And the way to do that was by immersing oneself in the day-to-day of metropolitan living: watching, thinking, feeling and finally recording. This was the artistic philosophy that gave Manet the courage to define the Academy, and philosophy that has percolated through the story of modern Art.
Duchamp was a flaneur, so was Warhol, as are many artists working today, like Francis Alys and Tracy Emin. But Manet was the first, and perhaps the greatest, flaneur, or, as he saw himself, a painter of modern life.
His two major paintings of the 1860s, Olympia and Le Dejeuner sur l’Herb, are now prized as masterpieces that stand comparison with the very greatest art man has ever created.
At the time, though, the Academy’s negative response to them left Manet frustrated and bemused, A situation made worse when people leaving the Salon congratulated him on his pleasant seascapes (they had misread “Monet” for “Manet”, Much to the delight of the younger artist, who had two of his own seascapes exhibited)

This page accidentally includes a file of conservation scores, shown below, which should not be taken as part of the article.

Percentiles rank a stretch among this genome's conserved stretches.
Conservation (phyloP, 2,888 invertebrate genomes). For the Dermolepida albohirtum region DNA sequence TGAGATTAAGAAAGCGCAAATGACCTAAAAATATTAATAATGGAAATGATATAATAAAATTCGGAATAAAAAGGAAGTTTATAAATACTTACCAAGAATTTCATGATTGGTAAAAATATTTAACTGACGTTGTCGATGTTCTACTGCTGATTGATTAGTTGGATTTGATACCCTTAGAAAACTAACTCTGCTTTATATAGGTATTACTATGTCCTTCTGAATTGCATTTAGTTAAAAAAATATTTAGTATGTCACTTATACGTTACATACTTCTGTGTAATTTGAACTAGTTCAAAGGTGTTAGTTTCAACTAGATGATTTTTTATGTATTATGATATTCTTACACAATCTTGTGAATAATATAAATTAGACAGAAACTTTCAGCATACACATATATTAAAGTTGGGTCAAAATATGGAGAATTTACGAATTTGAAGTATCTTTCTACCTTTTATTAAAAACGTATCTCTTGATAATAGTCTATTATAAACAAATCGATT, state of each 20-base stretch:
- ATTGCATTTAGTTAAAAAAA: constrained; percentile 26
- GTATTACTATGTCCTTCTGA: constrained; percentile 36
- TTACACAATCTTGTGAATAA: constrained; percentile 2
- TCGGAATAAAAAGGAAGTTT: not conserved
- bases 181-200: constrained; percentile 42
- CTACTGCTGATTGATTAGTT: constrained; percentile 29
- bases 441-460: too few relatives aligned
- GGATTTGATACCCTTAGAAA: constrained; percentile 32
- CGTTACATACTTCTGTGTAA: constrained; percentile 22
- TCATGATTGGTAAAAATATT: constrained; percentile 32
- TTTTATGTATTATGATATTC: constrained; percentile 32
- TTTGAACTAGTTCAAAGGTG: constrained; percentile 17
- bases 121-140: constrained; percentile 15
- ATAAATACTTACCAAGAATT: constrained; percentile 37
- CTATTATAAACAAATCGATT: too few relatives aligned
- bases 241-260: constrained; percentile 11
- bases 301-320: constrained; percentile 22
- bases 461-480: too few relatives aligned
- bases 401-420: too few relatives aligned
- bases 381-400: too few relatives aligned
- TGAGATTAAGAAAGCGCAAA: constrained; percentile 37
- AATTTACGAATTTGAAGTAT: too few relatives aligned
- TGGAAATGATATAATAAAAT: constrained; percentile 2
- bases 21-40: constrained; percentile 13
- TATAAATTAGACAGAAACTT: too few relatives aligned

Manet disliked been cast as an anti-establishment type, he saw himself as a discerning intellectual who wanted to emulate the Spanish artist Diego Velazquez (1599 to 1660), the leading painter of King Philip IV’s court, who is considered to be the “painter’s painter”, and Francisco Goya (1746 to 1828), the romantic painter and printmaker regarded as the last of the old masters.
But art history had determined that it was in the role of rebel that Manet would be cast, and so with reluctance he became the leader of a circle of dissident artists that included Claude Monet, Camille Pissarro, Pierre-Auguste Renoir, Alfred Sisley and Edgar Degas; the group that would form the core of what is generally considered to be the first movement in modern art: Impressionism.
Much thanks to Will Gompertz’s book What Are You Looking At….some of the blog is directly taken from this fantastic book.